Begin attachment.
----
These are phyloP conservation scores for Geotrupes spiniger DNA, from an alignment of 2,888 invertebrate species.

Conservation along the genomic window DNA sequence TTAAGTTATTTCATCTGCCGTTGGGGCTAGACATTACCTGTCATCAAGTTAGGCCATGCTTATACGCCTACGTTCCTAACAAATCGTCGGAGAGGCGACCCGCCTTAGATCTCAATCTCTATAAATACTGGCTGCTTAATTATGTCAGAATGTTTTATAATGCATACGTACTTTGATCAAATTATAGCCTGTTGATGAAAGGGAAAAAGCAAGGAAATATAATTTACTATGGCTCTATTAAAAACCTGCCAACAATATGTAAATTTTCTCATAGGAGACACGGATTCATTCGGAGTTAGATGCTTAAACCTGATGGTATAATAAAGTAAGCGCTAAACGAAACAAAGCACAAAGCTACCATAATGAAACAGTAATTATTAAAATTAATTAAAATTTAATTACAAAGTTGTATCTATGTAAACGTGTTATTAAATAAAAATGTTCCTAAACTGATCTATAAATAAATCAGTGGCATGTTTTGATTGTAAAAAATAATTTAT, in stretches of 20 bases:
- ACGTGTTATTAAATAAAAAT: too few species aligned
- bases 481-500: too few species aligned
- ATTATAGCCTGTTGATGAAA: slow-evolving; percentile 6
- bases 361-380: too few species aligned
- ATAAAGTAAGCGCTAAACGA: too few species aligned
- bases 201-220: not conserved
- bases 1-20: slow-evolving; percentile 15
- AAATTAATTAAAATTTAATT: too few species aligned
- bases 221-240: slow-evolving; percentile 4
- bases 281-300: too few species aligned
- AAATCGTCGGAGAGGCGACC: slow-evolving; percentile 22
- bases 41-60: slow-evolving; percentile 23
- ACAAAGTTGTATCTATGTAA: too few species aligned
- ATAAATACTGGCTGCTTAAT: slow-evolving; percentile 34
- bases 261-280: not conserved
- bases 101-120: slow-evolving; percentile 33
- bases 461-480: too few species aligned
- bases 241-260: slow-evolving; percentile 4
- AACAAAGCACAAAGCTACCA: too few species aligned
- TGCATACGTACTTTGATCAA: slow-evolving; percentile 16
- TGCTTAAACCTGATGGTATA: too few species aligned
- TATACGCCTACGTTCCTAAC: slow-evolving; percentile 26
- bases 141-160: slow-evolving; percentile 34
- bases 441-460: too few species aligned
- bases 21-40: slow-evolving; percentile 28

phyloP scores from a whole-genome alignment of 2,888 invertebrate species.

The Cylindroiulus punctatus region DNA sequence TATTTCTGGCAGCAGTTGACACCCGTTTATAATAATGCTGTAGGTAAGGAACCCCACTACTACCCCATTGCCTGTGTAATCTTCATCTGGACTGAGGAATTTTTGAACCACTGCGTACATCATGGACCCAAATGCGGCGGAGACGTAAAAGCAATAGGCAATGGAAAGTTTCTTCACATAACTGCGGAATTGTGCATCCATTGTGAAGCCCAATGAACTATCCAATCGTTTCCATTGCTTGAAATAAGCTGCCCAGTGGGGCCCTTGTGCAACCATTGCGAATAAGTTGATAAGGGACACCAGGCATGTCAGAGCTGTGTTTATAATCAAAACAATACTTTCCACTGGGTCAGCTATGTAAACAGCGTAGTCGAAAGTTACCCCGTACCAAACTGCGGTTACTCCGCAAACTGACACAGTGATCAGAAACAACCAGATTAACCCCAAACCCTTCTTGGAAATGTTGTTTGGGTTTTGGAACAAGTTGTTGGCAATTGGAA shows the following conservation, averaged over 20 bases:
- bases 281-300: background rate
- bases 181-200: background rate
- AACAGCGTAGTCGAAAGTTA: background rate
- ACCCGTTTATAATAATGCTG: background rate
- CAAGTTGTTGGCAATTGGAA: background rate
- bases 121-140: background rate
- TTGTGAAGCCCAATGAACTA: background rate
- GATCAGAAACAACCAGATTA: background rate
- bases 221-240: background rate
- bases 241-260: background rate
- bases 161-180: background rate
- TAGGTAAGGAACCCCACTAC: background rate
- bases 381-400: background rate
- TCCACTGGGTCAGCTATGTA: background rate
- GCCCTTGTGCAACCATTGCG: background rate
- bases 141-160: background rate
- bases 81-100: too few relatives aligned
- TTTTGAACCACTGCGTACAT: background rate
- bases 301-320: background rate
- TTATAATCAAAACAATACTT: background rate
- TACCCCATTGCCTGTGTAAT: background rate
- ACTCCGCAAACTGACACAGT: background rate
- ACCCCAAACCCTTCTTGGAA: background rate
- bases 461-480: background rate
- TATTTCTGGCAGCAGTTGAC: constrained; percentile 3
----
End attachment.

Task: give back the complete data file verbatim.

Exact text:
These are phyloP conservation scores for Geotrupes spiniger DNA, from an alignment of 2,888 invertebrate species.

Conservation along the genomic window DNA sequence TTAAGTTATTTCATCTGCCGTTGGGGCTAGACATTACCTGTCATCAAGTTAGGCCATGCTTATACGCCTACGTTCCTAACAAATCGTCGGAGAGGCGACCCGCCTTAGATCTCAATCTCTATAAATACTGGCTGCTTAATTATGTCAGAATGTTTTATAATGCATACGTACTTTGATCAAATTATAGCCTGTTGATGAAAGGGAAAAAGCAAGGAAATATAATTTACTATGGCTCTATTAAAAACCTGCCAACAATATGTAAATTTTCTCATAGGAGACACGGATTCATTCGGAGTTAGATGCTTAAACCTGATGGTATAATAAAGTAAGCGCTAAACGAAACAAAGCACAAAGCTACCATAATGAAACAGTAATTATTAAAATTAATTAAAATTTAATTACAAAGTTGTATCTATGTAAACGTGTTATTAAATAAAAATGTTCCTAAACTGATCTATAAATAAATCAGTGGCATGTTTTGATTGTAAAAAATAATTTAT, in stretches of 20 bases:
- ACGTGTTATTAAATAAAAAT: too few species aligned
- bases 481-500: too few species aligned
- ATTATAGCCTGTTGATGAAA: slow-evolving; percentile 6
- bases 361-380: too few species aligned
- ATAAAGTAAGCGCTAAACGA: too few species aligned
- bases 201-220: not conserved
- bases 1-20: slow-evolving; percentile 15
- AAATTAATTAAAATTTAATT: too few species aligned
- bases 221-240: slow-evolving; percentile 4
- bases 281-300: too few species aligned
- AAATCGTCGGAGAGGCGACC: slow-evolving; percentile 22
- bases 41-60: slow-evolving; percentile 23
- ACAAAGTTGTATCTATGTAA: too few species aligned
- ATAAATACTGGCTGCTTAAT: slow-evolving; percentile 34
- bases 261-280: not conserved
- bases 101-120: slow-evolving; percentile 33
- bases 461-480: too few species aligned
- bases 241-260: slow-evolving; percentile 4
- AACAAAGCACAAAGCTACCA: too few species aligned
- TGCATACGTACTTTGATCAA: slow-evolving; percentile 16
- TGCTTAAACCTGATGGTATA: too few species aligned
- TATACGCCTACGTTCCTAAC: slow-evolving; percentile 26
- bases 141-160: slow-evolving; percentile 34
- bases 441-460: too few species aligned
- bases 21-40: slow-evolving; percentile 28

phyloP scores from a whole-genome alignment of 2,888 invertebrate species.

The Cylindroiulus punctatus region DNA sequence TATTTCTGGCAGCAGTTGACACCCGTTTATAATAATGCTGTAGGTAAGGAACCCCACTACTACCCCATTGCCTGTGTAATCTTCATCTGGACTGAGGAATTTTTGAACCACTGCGTACATCATGGACCCAAATGCGGCGGAGACGTAAAAGCAATAGGCAATGGAAAGTTTCTTCACATAACTGCGGAATTGTGCATCCATTGTGAAGCCCAATGAACTATCCAATCGTTTCCATTGCTTGAAATAAGCTGCCCAGTGGGGCCCTTGTGCAACCATTGCGAATAAGTTGATAAGGGACACCAGGCATGTCAGAGCTGTGTTTATAATCAAAACAATACTTTCCACTGGGTCAGCTATGTAAACAGCGTAGTCGAAAGTTACCCCGTACCAAACTGCGGTTACTCCGCAAACTGACACAGTGATCAGAAACAACCAGATTAACCCCAAACCCTTCTTGGAAATGTTGTTTGGGTTTTGGAACAAGTTGTTGGCAATTGGAA shows the following conservation, averaged over 20 bases:
- bases 281-300: background rate
- bases 181-200: background rate
- AACAGCGTAGTCGAAAGTTA: background rate
- ACCCGTTTATAATAATGCTG: background rate
- CAAGTTGTTGGCAATTGGAA: background rate
- bases 121-140: background rate
- TTGTGAAGCCCAATGAACTA: background rate
- GATCAGAAACAACCAGATTA: background rate
- bases 221-240: background rate
- bases 241-260: background rate
- bases 161-180: background rate
- TAGGTAAGGAACCCCACTAC: background rate
- bases 381-400: background rate
- TCCACTGGGTCAGCTATGTA: background rate
- GCCCTTGTGCAACCATTGCG: background rate
- bases 141-160: background rate
- bases 81-100: too few relatives aligned
- TTTTGAACCACTGCGTACAT: background rate
- bases 301-320: background rate
- TTATAATCAAAACAATACTT: background rate
- TACCCCATTGCCTGTGTAAT: background rate
- ACTCCGCAAACTGACACAGT: background rate
- ACCCCAAACCCTTCTTGGAA: background rate
- bases 461-480: background rate
- TATTTCTGGCAGCAGTTGAC: constrained; percentile 3